With net debt around 2.5 times 2019 EBITDA, I peg interest costs at around $40 million on the back of a 5% cost of debt. Assuming a 20% tax rate, I peg net earnings potential at $112 million based on 2019 numbers, working down to earnings power around $1.25 per share.
This multiple does not sound very demanding at 10 times earnings, and like many outdoor retailers the company has seen a big boom so far this year despite, or better said thanks to Covid-19. After all, sales are up 18% so far this year as the $428 million increase in sales made that operating earnings more than doubled to $198 million, with operating earnings so far exceeding the 2019 results! Hence, the company might easily earn a dollar or two per share, or even more than this, for the year 2020. This would translate into a very non-demanding earnings multiple.
Truth be told that Academy Sports and Outdoors does not strike me as a very strong business after 4 years in a row of negative comparable sales growth. Moreover, the company carries quite some debt, is owned by private equity longer than its owners would like to see, and e-commerce is underdeveloped. Furthermore, the company relies largely on Chinese imports, creating not only a risk in relation to Covid-19 as the trade war is still going on in the background as well.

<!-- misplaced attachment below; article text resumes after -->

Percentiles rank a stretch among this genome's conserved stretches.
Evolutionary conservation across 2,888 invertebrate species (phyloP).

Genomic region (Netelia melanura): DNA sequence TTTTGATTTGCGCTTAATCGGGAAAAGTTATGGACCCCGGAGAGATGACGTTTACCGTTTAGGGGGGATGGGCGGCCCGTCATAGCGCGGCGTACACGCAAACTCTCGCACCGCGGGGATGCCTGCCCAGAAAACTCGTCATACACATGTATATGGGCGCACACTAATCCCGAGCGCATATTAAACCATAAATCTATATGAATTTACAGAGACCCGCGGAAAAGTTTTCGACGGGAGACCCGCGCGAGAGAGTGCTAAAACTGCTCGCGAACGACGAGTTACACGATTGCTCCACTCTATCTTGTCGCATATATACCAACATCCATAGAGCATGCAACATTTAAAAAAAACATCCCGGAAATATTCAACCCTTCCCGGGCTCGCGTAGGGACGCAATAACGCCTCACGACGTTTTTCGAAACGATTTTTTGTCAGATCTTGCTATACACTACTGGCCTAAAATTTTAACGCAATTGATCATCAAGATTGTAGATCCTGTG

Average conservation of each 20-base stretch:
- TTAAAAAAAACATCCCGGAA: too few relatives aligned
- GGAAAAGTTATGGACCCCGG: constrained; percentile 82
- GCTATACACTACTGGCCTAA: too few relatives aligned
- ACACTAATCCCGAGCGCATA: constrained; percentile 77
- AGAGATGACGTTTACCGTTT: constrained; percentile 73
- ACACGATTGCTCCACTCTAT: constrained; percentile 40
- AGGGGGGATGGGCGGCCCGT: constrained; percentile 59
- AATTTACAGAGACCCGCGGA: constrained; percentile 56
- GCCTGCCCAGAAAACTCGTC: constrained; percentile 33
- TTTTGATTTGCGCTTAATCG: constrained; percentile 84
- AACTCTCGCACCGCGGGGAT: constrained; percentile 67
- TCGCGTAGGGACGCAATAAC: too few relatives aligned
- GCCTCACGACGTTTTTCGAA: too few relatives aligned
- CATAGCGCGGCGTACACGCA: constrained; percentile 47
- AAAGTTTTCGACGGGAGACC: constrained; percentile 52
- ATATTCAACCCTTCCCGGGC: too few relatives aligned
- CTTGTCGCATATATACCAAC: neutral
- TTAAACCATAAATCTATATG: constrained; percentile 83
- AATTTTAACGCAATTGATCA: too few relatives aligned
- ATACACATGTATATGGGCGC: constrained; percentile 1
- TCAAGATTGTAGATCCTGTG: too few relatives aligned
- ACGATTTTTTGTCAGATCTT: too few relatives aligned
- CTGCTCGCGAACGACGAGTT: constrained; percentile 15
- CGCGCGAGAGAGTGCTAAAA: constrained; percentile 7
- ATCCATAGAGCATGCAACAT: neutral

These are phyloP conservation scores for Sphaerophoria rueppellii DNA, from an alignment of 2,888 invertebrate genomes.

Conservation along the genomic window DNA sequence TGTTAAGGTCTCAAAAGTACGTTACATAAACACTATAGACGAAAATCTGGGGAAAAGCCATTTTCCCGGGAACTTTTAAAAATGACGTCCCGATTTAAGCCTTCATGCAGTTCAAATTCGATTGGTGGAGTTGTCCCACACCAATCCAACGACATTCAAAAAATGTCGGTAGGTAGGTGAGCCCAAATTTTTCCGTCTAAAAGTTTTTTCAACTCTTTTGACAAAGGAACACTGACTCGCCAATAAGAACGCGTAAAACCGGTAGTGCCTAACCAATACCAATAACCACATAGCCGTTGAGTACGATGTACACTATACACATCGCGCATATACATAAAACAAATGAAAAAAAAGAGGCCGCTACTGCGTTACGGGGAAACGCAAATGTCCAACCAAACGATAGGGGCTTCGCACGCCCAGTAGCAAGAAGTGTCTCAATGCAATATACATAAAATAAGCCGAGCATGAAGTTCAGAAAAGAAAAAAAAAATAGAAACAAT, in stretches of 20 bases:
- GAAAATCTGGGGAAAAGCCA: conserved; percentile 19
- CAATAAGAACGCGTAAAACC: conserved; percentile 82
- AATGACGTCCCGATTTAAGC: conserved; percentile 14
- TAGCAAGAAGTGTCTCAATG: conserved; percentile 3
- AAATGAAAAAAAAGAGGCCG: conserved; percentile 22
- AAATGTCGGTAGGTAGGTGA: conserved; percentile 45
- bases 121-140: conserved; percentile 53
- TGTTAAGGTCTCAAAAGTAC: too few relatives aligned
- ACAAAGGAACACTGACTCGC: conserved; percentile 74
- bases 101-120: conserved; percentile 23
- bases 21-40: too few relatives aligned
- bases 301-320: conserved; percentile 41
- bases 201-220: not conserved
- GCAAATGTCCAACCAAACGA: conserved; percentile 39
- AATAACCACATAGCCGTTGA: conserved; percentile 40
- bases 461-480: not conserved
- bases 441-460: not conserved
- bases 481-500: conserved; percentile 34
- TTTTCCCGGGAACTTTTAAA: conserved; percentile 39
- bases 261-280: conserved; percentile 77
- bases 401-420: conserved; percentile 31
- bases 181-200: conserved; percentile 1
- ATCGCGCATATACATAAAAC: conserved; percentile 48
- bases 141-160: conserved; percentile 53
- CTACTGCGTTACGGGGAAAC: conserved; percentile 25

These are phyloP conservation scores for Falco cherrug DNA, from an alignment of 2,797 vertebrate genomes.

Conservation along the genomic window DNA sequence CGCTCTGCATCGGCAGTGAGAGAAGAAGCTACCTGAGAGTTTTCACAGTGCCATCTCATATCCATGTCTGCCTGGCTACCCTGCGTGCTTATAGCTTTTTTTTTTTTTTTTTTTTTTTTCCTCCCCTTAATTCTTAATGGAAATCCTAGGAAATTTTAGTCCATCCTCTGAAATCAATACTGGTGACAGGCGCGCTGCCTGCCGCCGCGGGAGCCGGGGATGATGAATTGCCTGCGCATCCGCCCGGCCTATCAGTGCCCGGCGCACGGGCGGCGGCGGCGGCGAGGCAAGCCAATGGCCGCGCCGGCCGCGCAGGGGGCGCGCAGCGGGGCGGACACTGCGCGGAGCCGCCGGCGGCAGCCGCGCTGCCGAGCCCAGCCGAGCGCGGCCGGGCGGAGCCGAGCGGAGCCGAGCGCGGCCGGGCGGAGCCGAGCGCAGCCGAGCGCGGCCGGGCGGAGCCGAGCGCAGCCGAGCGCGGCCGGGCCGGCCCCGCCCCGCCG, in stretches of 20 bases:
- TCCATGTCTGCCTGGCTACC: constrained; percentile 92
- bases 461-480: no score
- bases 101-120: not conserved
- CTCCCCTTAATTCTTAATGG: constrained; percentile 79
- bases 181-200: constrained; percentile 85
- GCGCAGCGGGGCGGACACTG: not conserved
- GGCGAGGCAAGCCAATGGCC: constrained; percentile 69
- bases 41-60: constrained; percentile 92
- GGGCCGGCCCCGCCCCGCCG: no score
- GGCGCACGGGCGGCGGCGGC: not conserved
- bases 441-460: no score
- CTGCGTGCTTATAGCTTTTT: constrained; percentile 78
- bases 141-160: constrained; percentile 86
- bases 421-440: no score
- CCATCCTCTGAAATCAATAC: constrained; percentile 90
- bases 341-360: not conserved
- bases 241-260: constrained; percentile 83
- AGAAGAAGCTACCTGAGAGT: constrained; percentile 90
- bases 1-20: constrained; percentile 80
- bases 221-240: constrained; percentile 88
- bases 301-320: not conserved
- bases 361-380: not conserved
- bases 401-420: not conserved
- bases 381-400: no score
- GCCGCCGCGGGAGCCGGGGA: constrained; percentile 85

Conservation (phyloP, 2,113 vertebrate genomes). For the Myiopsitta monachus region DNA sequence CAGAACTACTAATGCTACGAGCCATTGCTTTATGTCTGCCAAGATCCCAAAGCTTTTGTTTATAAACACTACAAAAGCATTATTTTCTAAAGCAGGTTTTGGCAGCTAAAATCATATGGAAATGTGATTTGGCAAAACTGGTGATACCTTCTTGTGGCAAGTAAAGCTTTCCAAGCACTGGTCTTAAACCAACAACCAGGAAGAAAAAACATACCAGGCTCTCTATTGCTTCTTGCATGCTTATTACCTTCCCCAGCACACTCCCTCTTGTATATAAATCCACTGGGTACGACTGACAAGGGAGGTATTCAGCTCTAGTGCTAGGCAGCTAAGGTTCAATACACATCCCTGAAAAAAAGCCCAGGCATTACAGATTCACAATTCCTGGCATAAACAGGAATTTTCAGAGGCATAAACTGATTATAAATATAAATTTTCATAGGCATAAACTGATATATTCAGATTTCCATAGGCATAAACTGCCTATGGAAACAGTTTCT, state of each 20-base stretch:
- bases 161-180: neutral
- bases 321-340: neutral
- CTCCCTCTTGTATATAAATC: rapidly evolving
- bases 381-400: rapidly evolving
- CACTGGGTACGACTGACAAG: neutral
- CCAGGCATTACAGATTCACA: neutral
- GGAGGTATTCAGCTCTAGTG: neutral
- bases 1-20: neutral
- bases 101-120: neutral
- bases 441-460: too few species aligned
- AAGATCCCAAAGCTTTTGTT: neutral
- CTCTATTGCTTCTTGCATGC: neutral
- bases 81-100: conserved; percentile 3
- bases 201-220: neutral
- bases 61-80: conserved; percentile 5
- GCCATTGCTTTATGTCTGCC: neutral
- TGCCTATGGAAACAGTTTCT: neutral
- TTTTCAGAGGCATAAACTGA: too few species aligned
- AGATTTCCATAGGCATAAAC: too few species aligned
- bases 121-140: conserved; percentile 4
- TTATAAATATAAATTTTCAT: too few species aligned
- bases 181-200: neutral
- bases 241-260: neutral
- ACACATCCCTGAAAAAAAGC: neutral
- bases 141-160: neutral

The owner took this window of opportunity, ironically created by Covid-19, to take the company public. While the 2020 earnings could be spectacular and thus translate into a very low earnings multiple, I am still cautious.
This is driven by the inherent weakness of the company and to compare apples with apples I look at the 2019 results for this company and some peers. For the year 2019, the company generated $180 million in operating earnings on $4.8 billion in sales, while supporting a $2 billion enterprise valuation. This is equivalent to approximately 11 times operating earnings and 0.4 times sales. The company names quite a few competitors and some peers, including DICK’S Sporting Goods (NYSE:DKS), Big 5 Sporting Goods (BGFV) and Hibbett Sports (HIBB).